As usual, our suburban white dad, seeks out the guidance of an ethnic group to solve a problem that he himself could've solved earlier on if he had just ya know..."had a brain". And paid attention. Instead, Clyde ends up seeking out the assistance of a hasidic Jewish community. Once he realizes what has now taken over his dear daughter. But this results in one of the films funnier scenes. When as Clyde explains to the hasid's the symptoms his daughter is displaying. The looks on their faces go from..."perhaps we can help", to..."aw hell no, you're f'ked". This however sets up an intriguing finale where Clyde does find some help, but it might already be too late.

The finale is intriguing because you hope something at least, remotely entertaining is gonna occur. Instead, you only get half of that. The ending has some good visual fx, and some shocking moments here and there. But overall, it's the typical ending you'd expect from a film like this. Filled with cliches, expected twists, and "almost scary" moments. I was however impressed with one thing at the very conclude of this movie. The spine of the writers and filmmakers. Who set up a surprise ending that suggests we might see a sequel! I don't know what they were thinking. This movie is so boring, that seeing it once, and for the first time is enough. So why would I pay to see a follow-up?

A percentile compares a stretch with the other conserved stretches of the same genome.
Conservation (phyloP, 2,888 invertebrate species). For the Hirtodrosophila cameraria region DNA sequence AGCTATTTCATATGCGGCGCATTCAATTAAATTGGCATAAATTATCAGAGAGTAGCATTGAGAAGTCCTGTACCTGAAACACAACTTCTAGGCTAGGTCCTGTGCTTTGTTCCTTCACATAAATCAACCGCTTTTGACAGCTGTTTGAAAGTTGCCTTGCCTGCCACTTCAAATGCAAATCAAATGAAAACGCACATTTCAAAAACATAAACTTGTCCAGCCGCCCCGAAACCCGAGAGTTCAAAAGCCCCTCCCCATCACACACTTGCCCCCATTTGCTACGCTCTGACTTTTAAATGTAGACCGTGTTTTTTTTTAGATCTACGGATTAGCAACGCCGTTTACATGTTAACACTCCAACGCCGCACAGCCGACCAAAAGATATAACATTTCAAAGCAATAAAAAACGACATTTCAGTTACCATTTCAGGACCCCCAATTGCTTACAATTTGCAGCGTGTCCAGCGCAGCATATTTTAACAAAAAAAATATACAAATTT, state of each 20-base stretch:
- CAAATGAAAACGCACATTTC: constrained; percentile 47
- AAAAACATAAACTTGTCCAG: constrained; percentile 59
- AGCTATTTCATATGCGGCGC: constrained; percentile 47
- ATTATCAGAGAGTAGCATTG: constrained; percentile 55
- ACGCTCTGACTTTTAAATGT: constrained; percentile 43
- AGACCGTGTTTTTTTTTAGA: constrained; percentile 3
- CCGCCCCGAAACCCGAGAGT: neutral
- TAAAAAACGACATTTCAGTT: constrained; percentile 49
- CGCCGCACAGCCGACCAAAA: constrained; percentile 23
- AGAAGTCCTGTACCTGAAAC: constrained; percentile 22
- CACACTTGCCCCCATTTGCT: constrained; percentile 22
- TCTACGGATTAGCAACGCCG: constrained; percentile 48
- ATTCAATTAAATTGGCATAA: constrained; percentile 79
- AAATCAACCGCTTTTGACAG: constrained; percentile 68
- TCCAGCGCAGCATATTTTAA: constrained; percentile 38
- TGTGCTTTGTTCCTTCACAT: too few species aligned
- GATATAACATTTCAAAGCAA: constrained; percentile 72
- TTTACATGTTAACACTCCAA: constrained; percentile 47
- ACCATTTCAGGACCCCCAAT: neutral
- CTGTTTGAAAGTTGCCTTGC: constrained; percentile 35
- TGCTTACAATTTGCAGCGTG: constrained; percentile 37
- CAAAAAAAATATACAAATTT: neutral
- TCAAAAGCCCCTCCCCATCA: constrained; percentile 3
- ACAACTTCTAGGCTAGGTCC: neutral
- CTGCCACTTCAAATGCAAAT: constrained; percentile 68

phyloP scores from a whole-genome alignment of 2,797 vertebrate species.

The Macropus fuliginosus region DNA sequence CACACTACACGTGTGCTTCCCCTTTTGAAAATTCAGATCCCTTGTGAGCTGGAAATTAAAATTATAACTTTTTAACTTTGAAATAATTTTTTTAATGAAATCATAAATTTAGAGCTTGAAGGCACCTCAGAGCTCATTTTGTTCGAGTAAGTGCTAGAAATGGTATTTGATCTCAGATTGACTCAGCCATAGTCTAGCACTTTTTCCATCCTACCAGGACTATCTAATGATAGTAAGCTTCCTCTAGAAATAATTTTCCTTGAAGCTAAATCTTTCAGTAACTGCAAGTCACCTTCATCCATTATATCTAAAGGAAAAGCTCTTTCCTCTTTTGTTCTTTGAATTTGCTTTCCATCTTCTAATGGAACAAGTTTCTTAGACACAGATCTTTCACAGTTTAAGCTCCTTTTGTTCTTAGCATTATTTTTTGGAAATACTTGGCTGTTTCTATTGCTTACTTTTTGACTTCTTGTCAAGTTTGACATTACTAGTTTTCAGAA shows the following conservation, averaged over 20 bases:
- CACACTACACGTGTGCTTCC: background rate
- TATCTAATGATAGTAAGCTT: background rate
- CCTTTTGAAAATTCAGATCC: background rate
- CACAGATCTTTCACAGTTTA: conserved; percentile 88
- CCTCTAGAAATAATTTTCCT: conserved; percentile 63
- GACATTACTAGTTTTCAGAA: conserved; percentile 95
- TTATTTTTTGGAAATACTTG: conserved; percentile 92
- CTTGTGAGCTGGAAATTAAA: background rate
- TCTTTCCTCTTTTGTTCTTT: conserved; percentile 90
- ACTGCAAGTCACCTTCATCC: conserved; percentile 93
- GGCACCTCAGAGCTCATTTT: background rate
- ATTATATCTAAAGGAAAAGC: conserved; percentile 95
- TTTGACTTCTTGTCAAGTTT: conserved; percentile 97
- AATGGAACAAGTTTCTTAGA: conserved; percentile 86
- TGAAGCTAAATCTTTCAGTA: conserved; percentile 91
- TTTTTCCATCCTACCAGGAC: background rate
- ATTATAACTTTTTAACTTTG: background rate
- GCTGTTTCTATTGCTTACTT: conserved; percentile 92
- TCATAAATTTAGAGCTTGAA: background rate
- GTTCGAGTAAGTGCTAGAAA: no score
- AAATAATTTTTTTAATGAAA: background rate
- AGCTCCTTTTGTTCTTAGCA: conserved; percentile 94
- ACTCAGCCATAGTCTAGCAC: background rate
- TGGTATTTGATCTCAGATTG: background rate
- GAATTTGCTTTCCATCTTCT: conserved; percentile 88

Unless it's gonna be chocked full of make-ups for the oppressive boredom that part one induced upon me. In the end, "The Possession" isn't a "bad movie". It doesn't wanna make you stick pins in your eyes. Or at least that's not how I felt. It is however, a very boring, predictable, and "by the numbers" scary movie. That is built, and tailor-made for the soccer mom crowd. Not the "genre enthusiasts".

THE GOOD:Using the Dibbuk for the films supernatural villain was a good "idea". The overall execution within the confines of the story? That's a whole nother issue. The final scene of the movie came as a surprise to me. I must admit, I didn't see it coming. But I also didn't think the filmmakers were crazy enough to see up a sequel either.

THE BAD:Calis as "possessed Em" was not scary enough. Not the actresses fault. The script just had her do a lot of weird and pedestrian stuff. I've seen far scarier horror movie kids. The Dibbuk should've been seen in full more often. We see it in full view 1 time in the movie. I won't spoil when that happens, but the creature fx were good, and wasting them on one scene kind of sucked. Also Clyde as a father should know his daughter is under supernatural attack far before the intended possession is complete. I mean come on dad, get a clue. The Dibbuk could've transported Em to Mars, and I doubt Clyde would've caught on early enough to stop the space rocket launch. And lastly, the low body count in a film like this was totally unacceptable.

OVERALL:One and a half stars out of four.